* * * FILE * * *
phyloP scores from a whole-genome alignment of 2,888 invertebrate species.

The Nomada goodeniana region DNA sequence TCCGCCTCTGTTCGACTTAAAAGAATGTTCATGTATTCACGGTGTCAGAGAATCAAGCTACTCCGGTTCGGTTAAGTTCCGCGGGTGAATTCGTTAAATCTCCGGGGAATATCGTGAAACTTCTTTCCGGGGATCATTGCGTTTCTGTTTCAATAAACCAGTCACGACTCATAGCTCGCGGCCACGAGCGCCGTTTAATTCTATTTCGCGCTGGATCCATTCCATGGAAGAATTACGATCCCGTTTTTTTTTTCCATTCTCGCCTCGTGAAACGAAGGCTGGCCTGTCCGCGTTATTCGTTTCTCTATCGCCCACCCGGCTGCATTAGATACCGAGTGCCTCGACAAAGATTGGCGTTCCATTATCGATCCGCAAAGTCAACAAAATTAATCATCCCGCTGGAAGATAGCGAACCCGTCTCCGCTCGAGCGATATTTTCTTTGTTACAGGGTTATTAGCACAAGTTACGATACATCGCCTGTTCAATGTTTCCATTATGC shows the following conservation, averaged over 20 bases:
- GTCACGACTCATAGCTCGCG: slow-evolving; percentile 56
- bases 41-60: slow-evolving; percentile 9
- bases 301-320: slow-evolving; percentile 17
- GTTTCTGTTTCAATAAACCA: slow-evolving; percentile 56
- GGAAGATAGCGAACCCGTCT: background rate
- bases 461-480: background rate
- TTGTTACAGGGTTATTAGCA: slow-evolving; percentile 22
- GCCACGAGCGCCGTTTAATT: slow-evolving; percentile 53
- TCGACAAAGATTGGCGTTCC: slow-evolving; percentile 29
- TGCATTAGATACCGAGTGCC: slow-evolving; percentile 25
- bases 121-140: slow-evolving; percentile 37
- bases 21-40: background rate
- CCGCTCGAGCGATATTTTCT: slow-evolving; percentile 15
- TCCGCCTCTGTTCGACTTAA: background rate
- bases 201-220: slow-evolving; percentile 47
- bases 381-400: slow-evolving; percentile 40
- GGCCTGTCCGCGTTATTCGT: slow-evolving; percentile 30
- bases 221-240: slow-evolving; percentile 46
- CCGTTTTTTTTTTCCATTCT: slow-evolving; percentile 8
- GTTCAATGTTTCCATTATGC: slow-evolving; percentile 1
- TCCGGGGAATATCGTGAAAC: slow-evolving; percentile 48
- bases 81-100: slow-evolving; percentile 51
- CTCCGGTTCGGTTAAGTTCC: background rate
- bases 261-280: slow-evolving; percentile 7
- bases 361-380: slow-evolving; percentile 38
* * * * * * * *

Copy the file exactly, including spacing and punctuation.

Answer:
phyloP scores from a whole-genome alignment of 2,888 invertebrate species.

The Nomada goodeniana region DNA sequence TCCGCCTCTGTTCGACTTAAAAGAATGTTCATGTATTCACGGTGTCAGAGAATCAAGCTACTCCGGTTCGGTTAAGTTCCGCGGGTGAATTCGTTAAATCTCCGGGGAATATCGTGAAACTTCTTTCCGGGGATCATTGCGTTTCTGTTTCAATAAACCAGTCACGACTCATAGCTCGCGGCCACGAGCGCCGTTTAATTCTATTTCGCGCTGGATCCATTCCATGGAAGAATTACGATCCCGTTTTTTTTTTCCATTCTCGCCTCGTGAAACGAAGGCTGGCCTGTCCGCGTTATTCGTTTCTCTATCGCCCACCCGGCTGCATTAGATACCGAGTGCCTCGACAAAGATTGGCGTTCCATTATCGATCCGCAAAGTCAACAAAATTAATCATCCCGCTGGAAGATAGCGAACCCGTCTCCGCTCGAGCGATATTTTCTTTGTTACAGGGTTATTAGCACAAGTTACGATACATCGCCTGTTCAATGTTTCCATTATGC shows the following conservation, averaged over 20 bases:
- GTCACGACTCATAGCTCGCG: slow-evolving; percentile 56
- bases 41-60: slow-evolving; percentile 9
- bases 301-320: slow-evolving; percentile 17
- GTTTCTGTTTCAATAAACCA: slow-evolving; percentile 56
- GGAAGATAGCGAACCCGTCT: background rate
- bases 461-480: background rate
- TTGTTACAGGGTTATTAGCA: slow-evolving; percentile 22
- GCCACGAGCGCCGTTTAATT: slow-evolving; percentile 53
- TCGACAAAGATTGGCGTTCC: slow-evolving; percentile 29
- TGCATTAGATACCGAGTGCC: slow-evolving; percentile 25
- bases 121-140: slow-evolving; percentile 37
- bases 21-40: background rate
- CCGCTCGAGCGATATTTTCT: slow-evolving; percentile 15
- TCCGCCTCTGTTCGACTTAA: background rate
- bases 201-220: slow-evolving; percentile 47
- bases 381-400: slow-evolving; percentile 40
- GGCCTGTCCGCGTTATTCGT: slow-evolving; percentile 30
- bases 221-240: slow-evolving; percentile 46
- CCGTTTTTTTTTTCCATTCT: slow-evolving; percentile 8
- GTTCAATGTTTCCATTATGC: slow-evolving; percentile 1
- TCCGGGGAATATCGTGAAAC: slow-evolving; percentile 48
- bases 81-100: slow-evolving; percentile 51
- CTCCGGTTCGGTTAAGTTCC: background rate
- bases 261-280: slow-evolving; percentile 7
- bases 361-380: slow-evolving; percentile 38